Like many birders, University at Buffalo librarian Chris Hollister keeps lists of the species he sees. As of September, his life list included 565 species. Having seen that many birds, it is not often that he adds new ones. But in early October he had an opportunity to do just that.
Hollister’s daughter, Jessica, is studying anthropology and history at UB and this semester she accepted an invitation to study in South Korea.
Her dad jumped at the chance to visit Jessica for a week while she was there. And, of course, he went with a hidden agenda: He would take the opportunity to add Asian birds to his life list.
As is true of many librarians, Hollister is well-organized, so he planned for his trip. He obtained a copy of Mark Brazil’s “Birds of East Asia” to use as a field guide. He contacted international birders, people who keep what are called world lists. Unfortunately none was of much help.
In fact, they warned Hollister that he would have serious trouble not knowing the Korean language. Beyond Korea University in Seoul, where Jessica was studying, he would find few Asians with whom he would be able to communicate. And no one could identify a single Korean birder who could help him. Somewhat daunted, Hollister realized that he would be birdwatching on his own.
Despite these problems, however, he did remarkably well. The remainder of this column is based on his notes.
Arriving at the Incheon airport exhausted from 24 hours without sleep, he saw his first Far Eastern species: a bit of a let-down, it was a pigeon, the same bird we see in our city parks picking up bread crumbs. But on the drive to Seoul along Yellow Sea shallows, he picked up his first lifers: great white egret and gray heron.
On a brief tour along the Han River in the Seoul city center with Jessica and professor Choon Shil Lee from Sookmyung Women’s University, Hollister added several more species, including a Mongolian gull, very similar to our herring gull.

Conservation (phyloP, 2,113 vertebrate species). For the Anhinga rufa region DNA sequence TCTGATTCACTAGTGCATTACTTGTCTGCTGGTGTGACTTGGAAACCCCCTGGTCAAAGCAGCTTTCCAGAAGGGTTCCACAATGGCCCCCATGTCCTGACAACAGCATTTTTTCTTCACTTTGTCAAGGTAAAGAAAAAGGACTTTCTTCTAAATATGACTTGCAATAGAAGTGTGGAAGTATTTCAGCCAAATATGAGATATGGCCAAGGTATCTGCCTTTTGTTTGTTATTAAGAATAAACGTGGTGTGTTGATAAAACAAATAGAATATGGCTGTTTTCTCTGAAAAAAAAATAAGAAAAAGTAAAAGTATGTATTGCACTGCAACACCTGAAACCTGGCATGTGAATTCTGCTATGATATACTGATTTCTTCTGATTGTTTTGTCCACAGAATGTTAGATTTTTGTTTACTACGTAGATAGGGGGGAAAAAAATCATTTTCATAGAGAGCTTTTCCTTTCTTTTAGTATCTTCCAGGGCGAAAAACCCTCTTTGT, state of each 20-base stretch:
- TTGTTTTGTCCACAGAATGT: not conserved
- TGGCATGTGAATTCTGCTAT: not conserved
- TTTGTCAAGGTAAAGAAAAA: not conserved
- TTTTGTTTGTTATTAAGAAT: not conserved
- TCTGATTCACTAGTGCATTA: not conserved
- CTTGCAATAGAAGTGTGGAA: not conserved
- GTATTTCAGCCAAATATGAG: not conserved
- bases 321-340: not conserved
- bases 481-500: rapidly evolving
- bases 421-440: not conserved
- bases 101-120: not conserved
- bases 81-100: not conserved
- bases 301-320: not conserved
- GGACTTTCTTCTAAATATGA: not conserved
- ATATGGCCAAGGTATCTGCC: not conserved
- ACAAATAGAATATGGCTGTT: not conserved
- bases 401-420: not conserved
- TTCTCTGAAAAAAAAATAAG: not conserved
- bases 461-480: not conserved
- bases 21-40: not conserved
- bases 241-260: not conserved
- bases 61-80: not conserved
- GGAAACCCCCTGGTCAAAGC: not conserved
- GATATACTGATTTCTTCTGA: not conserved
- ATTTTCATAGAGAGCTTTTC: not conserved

Refreshed by a much-needed night’s sleep, he set out the next morning hiking through the city up into one of Seoul’s richly forested mountain parks. “As if I didn’t already stand out enough, using my binoculars on bustling city streets certainly brought stares.” Among the common urban birds he found Eurasian tree sparrows, a replacement for our ubiquitous house sparrows.
The mountaintop proved to be remarkably remote and peaceful in the middle of this vast, congested city of 10 million. In these wild surroundings, he found more than a dozen new species, including ones with strange names like mugimaki flycatcher and vinous-throated parrotbill.
The next day, Hollister visited Bukhansan National Park, where he found still more new species, including an elegant bunting, a bird with plumage similar to our dickcissel. This was more than a birding expedition, however. He found this “one of the most beautiful hikes of my life.”
Along the way he came upon the magnificent Cheonchuksa Temple.
The next day, Hollister re-entered the academic world. He gave a talk to the university’s library school students, all of whom he found conversant in English. He noted: “Now I know what the term ‘treated royally’ really means.”
He was back to birding the next morning, this time in another of Seoul’s mountain parks. He saw more lifers, including a striking red-flanked bluetail, somewhat like our bluebird. He and Jessica visited the King’s Palace that afternoon.
On Hollister’s final day, they traveled to the Demilitarized Zone between North and South Korea. There they joined a strictly controlled tour: they had to sign a waiver indicating that, if they were killed, the United Nations would not be responsible. This waiver was serious: our Camp Boniface there is named for an army captain ax-murdered by North Korean soldiers in 1976. During the tour, he said, soldiers constantly “pointed their guns at us.” Jessica responded by pinning a peace ribbon to one of the 30-foot security fences.
An exciting tour with birding sidelights: the number of life birds added on Hollister’s Asian trip, 48; his world list is now 613; and his North Korean list, seen across the border, is six.